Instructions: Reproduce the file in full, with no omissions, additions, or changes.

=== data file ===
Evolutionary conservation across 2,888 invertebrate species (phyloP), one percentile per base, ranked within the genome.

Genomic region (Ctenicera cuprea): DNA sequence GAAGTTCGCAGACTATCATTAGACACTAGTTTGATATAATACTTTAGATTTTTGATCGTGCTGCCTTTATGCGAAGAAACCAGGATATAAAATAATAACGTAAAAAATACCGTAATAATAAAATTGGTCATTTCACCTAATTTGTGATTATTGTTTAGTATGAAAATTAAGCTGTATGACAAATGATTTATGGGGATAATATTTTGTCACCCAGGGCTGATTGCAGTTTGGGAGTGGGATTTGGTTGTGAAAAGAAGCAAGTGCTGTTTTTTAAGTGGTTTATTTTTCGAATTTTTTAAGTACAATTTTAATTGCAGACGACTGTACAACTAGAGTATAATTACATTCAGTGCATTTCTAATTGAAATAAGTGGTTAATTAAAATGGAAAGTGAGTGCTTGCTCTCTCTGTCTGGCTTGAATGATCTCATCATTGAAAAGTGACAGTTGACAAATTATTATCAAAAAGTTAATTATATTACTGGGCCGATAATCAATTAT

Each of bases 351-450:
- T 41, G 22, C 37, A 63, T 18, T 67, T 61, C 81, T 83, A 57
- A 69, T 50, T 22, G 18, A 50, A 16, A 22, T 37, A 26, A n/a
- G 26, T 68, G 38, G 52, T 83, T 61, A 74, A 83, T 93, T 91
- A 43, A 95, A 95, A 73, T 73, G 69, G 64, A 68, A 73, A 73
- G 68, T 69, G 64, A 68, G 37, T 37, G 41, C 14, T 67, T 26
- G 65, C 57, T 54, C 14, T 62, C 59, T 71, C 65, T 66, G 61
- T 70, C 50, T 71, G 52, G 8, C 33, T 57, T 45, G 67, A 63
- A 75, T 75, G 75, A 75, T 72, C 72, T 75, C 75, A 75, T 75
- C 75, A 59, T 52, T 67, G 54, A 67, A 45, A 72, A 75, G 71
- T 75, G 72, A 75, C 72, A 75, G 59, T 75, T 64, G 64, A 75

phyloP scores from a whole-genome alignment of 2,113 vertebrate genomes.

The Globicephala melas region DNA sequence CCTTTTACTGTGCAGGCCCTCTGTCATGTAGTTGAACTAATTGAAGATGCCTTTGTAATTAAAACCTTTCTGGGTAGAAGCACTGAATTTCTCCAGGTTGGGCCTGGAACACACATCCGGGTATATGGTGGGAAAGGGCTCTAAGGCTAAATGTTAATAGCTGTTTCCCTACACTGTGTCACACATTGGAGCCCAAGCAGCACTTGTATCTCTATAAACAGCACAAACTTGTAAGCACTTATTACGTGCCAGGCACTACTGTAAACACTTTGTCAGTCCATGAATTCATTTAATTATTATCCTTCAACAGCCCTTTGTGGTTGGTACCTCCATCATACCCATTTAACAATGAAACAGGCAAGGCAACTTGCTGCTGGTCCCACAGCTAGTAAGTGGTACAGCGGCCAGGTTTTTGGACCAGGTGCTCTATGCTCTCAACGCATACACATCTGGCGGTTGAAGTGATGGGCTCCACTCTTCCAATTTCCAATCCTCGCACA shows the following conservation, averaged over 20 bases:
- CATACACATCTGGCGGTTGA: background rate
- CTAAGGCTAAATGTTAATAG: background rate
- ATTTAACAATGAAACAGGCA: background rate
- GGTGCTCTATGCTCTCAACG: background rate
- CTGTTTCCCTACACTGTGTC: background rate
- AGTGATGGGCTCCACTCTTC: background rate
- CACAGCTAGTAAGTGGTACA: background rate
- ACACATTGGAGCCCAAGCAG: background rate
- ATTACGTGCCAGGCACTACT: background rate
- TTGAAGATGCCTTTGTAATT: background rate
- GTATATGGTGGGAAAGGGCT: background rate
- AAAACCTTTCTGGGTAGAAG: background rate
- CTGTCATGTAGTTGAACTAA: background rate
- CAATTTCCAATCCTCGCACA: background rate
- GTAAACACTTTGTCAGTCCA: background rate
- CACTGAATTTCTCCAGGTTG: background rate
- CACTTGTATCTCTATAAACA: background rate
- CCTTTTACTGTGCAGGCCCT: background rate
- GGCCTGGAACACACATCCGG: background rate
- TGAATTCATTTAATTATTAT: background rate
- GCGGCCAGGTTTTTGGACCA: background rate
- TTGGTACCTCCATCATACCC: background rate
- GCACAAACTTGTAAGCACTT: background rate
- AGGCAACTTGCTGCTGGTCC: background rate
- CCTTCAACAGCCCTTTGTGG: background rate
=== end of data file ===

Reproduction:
Evolutionary conservation across 2,888 invertebrate species (phyloP), one percentile per base, ranked within the genome.

Genomic region (Ctenicera cuprea): DNA sequence GAAGTTCGCAGACTATCATTAGACACTAGTTTGATATAATACTTTAGATTTTTGATCGTGCTGCCTTTATGCGAAGAAACCAGGATATAAAATAATAACGTAAAAAATACCGTAATAATAAAATTGGTCATTTCACCTAATTTGTGATTATTGTTTAGTATGAAAATTAAGCTGTATGACAAATGATTTATGGGGATAATATTTTGTCACCCAGGGCTGATTGCAGTTTGGGAGTGGGATTTGGTTGTGAAAAGAAGCAAGTGCTGTTTTTTAAGTGGTTTATTTTTCGAATTTTTTAAGTACAATTTTAATTGCAGACGACTGTACAACTAGAGTATAATTACATTCAGTGCATTTCTAATTGAAATAAGTGGTTAATTAAAATGGAAAGTGAGTGCTTGCTCTCTCTGTCTGGCTTGAATGATCTCATCATTGAAAAGTGACAGTTGACAAATTATTATCAAAAAGTTAATTATATTACTGGGCCGATAATCAATTAT

Each of bases 351-450:
- T 41, G 22, C 37, A 63, T 18, T 67, T 61, C 81, T 83, A 57
- A 69, T 50, T 22, G 18, A 50, A 16, A 22, T 37, A 26, A n/a
- G 26, T 68, G 38, G 52, T 83, T 61, A 74, A 83, T 93, T 91
- A 43, A 95, A 95, A 73, T 73, G 69, G 64, A 68, A 73, A 73
- G 68, T 69, G 64, A 68, G 37, T 37, G 41, C 14, T 67, T 26
- G 65, C 57, T 54, C 14, T 62, C 59, T 71, C 65, T 66, G 61
- T 70, C 50, T 71, G 52, G 8, C 33, T 57, T 45, G 67, A 63
- A 75, T 75, G 75, A 75, T 72, C 72, T 75, C 75, A 75, T 75
- C 75, A 59, T 52, T 67, G 54, A 67, A 45, A 72, A 75, G 71
- T 75, G 72, A 75, C 72, A 75, G 59, T 75, T 64, G 64, A 75

phyloP scores from a whole-genome alignment of 2,113 vertebrate genomes.

The Globicephala melas region DNA sequence CCTTTTACTGTGCAGGCCCTCTGTCATGTAGTTGAACTAATTGAAGATGCCTTTGTAATTAAAACCTTTCTGGGTAGAAGCACTGAATTTCTCCAGGTTGGGCCTGGAACACACATCCGGGTATATGGTGGGAAAGGGCTCTAAGGCTAAATGTTAATAGCTGTTTCCCTACACTGTGTCACACATTGGAGCCCAAGCAGCACTTGTATCTCTATAAACAGCACAAACTTGTAAGCACTTATTACGTGCCAGGCACTACTGTAAACACTTTGTCAGTCCATGAATTCATTTAATTATTATCCTTCAACAGCCCTTTGTGGTTGGTACCTCCATCATACCCATTTAACAATGAAACAGGCAAGGCAACTTGCTGCTGGTCCCACAGCTAGTAAGTGGTACAGCGGCCAGGTTTTTGGACCAGGTGCTCTATGCTCTCAACGCATACACATCTGGCGGTTGAAGTGATGGGCTCCACTCTTCCAATTTCCAATCCTCGCACA shows the following conservation, averaged over 20 bases:
- CATACACATCTGGCGGTTGA: background rate
- CTAAGGCTAAATGTTAATAG: background rate
- ATTTAACAATGAAACAGGCA: background rate
- GGTGCTCTATGCTCTCAACG: background rate
- CTGTTTCCCTACACTGTGTC: background rate
- AGTGATGGGCTCCACTCTTC: background rate
- CACAGCTAGTAAGTGGTACA: background rate
- ACACATTGGAGCCCAAGCAG: background rate
- ATTACGTGCCAGGCACTACT: background rate
- TTGAAGATGCCTTTGTAATT: background rate
- GTATATGGTGGGAAAGGGCT: background rate
- AAAACCTTTCTGGGTAGAAG: background rate
- CTGTCATGTAGTTGAACTAA: background rate
- CAATTTCCAATCCTCGCACA: background rate
- GTAAACACTTTGTCAGTCCA: background rate
- CACTGAATTTCTCCAGGTTG: background rate
- CACTTGTATCTCTATAAACA: background rate
- CCTTTTACTGTGCAGGCCCT: background rate
- GGCCTGGAACACACATCCGG: background rate
- TGAATTCATTTAATTATTAT: background rate
- GCGGCCAGGTTTTTGGACCA: background rate
- TTGGTACCTCCATCATACCC: background rate
- GCACAAACTTGTAAGCACTT: background rate
- AGGCAACTTGCTGCTGGTCC: background rate
- CCTTCAACAGCCCTTTGTGG: background rate